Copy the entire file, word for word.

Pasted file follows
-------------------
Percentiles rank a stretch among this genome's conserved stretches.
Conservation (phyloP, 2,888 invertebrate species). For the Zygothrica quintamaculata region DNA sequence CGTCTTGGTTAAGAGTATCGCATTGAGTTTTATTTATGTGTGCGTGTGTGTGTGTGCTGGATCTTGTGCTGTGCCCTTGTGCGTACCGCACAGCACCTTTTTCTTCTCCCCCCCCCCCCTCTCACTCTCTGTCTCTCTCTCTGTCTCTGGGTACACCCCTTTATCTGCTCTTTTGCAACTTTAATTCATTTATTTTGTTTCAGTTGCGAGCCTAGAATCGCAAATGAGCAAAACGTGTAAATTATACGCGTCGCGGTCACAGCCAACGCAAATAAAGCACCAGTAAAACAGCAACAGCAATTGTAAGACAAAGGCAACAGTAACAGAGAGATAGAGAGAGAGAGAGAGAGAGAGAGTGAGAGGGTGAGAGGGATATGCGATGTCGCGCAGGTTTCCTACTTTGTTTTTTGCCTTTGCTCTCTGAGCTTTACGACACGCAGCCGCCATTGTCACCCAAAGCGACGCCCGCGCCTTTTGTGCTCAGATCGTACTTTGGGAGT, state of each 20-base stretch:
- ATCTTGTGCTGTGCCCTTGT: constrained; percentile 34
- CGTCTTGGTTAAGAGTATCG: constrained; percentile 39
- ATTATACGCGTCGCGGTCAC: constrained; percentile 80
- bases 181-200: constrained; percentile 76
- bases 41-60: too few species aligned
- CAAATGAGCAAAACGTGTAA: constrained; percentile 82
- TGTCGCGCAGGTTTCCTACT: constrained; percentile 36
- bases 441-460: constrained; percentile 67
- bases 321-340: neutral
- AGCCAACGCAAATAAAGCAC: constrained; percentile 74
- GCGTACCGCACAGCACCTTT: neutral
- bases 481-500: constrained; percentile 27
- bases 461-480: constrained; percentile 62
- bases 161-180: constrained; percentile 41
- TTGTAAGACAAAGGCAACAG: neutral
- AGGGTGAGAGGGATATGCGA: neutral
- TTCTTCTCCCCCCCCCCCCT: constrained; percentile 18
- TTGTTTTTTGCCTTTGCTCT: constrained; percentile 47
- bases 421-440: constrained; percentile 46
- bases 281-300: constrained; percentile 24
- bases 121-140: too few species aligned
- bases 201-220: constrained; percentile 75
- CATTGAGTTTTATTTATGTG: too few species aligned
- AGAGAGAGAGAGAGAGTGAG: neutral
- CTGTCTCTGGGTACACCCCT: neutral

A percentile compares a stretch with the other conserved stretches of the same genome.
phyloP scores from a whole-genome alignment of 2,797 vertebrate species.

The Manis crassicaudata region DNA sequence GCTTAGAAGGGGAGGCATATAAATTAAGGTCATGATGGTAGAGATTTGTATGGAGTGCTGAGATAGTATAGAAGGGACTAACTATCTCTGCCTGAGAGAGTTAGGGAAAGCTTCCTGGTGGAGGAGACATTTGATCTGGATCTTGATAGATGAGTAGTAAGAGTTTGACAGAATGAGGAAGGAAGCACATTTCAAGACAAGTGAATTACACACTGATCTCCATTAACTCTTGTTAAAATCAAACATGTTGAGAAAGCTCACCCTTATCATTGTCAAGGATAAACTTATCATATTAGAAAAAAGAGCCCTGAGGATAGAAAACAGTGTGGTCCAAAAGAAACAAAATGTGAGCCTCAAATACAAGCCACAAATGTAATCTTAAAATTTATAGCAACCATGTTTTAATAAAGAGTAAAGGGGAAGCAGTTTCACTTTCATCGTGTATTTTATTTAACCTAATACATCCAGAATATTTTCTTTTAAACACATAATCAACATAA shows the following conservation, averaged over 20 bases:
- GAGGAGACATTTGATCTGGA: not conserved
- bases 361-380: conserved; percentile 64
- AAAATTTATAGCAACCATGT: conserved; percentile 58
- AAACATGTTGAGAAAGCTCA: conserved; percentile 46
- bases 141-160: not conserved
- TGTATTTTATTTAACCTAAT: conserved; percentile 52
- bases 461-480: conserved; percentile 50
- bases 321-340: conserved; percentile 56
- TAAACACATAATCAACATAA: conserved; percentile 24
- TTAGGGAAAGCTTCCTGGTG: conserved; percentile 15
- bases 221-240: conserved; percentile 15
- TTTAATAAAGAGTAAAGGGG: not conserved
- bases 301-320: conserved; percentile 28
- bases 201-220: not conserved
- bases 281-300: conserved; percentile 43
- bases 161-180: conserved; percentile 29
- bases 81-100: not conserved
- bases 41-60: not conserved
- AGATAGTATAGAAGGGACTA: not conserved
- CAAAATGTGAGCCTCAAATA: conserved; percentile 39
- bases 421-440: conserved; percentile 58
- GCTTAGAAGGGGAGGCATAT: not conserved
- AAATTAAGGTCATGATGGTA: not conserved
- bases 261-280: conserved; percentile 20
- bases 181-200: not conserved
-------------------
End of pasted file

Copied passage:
Percentiles rank a stretch among this genome's conserved stretches.
Conservation (phyloP, 2,888 invertebrate species). For the Zygothrica quintamaculata region DNA sequence CGTCTTGGTTAAGAGTATCGCATTGAGTTTTATTTATGTGTGCGTGTGTGTGTGTGCTGGATCTTGTGCTGTGCCCTTGTGCGTACCGCACAGCACCTTTTTCTTCTCCCCCCCCCCCCTCTCACTCTCTGTCTCTCTCTCTGTCTCTGGGTACACCCCTTTATCTGCTCTTTTGCAACTTTAATTCATTTATTTTGTTTCAGTTGCGAGCCTAGAATCGCAAATGAGCAAAACGTGTAAATTATACGCGTCGCGGTCACAGCCAACGCAAATAAAGCACCAGTAAAACAGCAACAGCAATTGTAAGACAAAGGCAACAGTAACAGAGAGATAGAGAGAGAGAGAGAGAGAGAGAGTGAGAGGGTGAGAGGGATATGCGATGTCGCGCAGGTTTCCTACTTTGTTTTTTGCCTTTGCTCTCTGAGCTTTACGACACGCAGCCGCCATTGTCACCCAAAGCGACGCCCGCGCCTTTTGTGCTCAGATCGTACTTTGGGAGT, state of each 20-base stretch:
- ATCTTGTGCTGTGCCCTTGT: constrained; percentile 34
- CGTCTTGGTTAAGAGTATCG: constrained; percentile 39
- ATTATACGCGTCGCGGTCAC: constrained; percentile 80
- bases 181-200: constrained; percentile 76
- bases 41-60: too few species aligned
- CAAATGAGCAAAACGTGTAA: constrained; percentile 82
- TGTCGCGCAGGTTTCCTACT: constrained; percentile 36
- bases 441-460: constrained; percentile 67
- bases 321-340: neutral
- AGCCAACGCAAATAAAGCAC: constrained; percentile 74
- GCGTACCGCACAGCACCTTT: neutral
- bases 481-500: constrained; percentile 27
- bases 461-480: constrained; percentile 62
- bases 161-180: constrained; percentile 41
- TTGTAAGACAAAGGCAACAG: neutral
- AGGGTGAGAGGGATATGCGA: neutral
- TTCTTCTCCCCCCCCCCCCT: constrained; percentile 18
- TTGTTTTTTGCCTTTGCTCT: constrained; percentile 47
- bases 421-440: constrained; percentile 46
- bases 281-300: constrained; percentile 24
- bases 121-140: too few species aligned
- bases 201-220: constrained; percentile 75
- CATTGAGTTTTATTTATGTG: too few species aligned
- AGAGAGAGAGAGAGAGTGAG: neutral
- CTGTCTCTGGGTACACCCCT: neutral

A percentile compares a stretch with the other conserved stretches of the same genome.
phyloP scores from a whole-genome alignment of 2,797 vertebrate species.

The Manis crassicaudata region DNA sequence GCTTAGAAGGGGAGGCATATAAATTAAGGTCATGATGGTAGAGATTTGTATGGAGTGCTGAGATAGTATAGAAGGGACTAACTATCTCTGCCTGAGAGAGTTAGGGAAAGCTTCCTGGTGGAGGAGACATTTGATCTGGATCTTGATAGATGAGTAGTAAGAGTTTGACAGAATGAGGAAGGAAGCACATTTCAAGACAAGTGAATTACACACTGATCTCCATTAACTCTTGTTAAAATCAAACATGTTGAGAAAGCTCACCCTTATCATTGTCAAGGATAAACTTATCATATTAGAAAAAAGAGCCCTGAGGATAGAAAACAGTGTGGTCCAAAAGAAACAAAATGTGAGCCTCAAATACAAGCCACAAATGTAATCTTAAAATTTATAGCAACCATGTTTTAATAAAGAGTAAAGGGGAAGCAGTTTCACTTTCATCGTGTATTTTATTTAACCTAATACATCCAGAATATTTTCTTTTAAACACATAATCAACATAA shows the following conservation, averaged over 20 bases:
- GAGGAGACATTTGATCTGGA: not conserved
- bases 361-380: conserved; percentile 64
- AAAATTTATAGCAACCATGT: conserved; percentile 58
- AAACATGTTGAGAAAGCTCA: conserved; percentile 46
- bases 141-160: not conserved
- TGTATTTTATTTAACCTAAT: conserved; percentile 52
- bases 461-480: conserved; percentile 50
- bases 321-340: conserved; percentile 56
- TAAACACATAATCAACATAA: conserved; percentile 24
- TTAGGGAAAGCTTCCTGGTG: conserved; percentile 15
- bases 221-240: conserved; percentile 15
- TTTAATAAAGAGTAAAGGGG: not conserved
- bases 301-320: conserved; percentile 28
- bases 201-220: not conserved
- bases 281-300: conserved; percentile 43
- bases 161-180: conserved; percentile 29
- bases 81-100: not conserved
- bases 41-60: not conserved
- AGATAGTATAGAAGGGACTA: not conserved
- CAAAATGTGAGCCTCAAATA: conserved; percentile 39
- bases 421-440: conserved; percentile 58
- GCTTAGAAGGGGAGGCATAT: not conserved
- AAATTAAGGTCATGATGGTA: not conserved
- bases 261-280: conserved; percentile 20
- bases 181-200: not conserved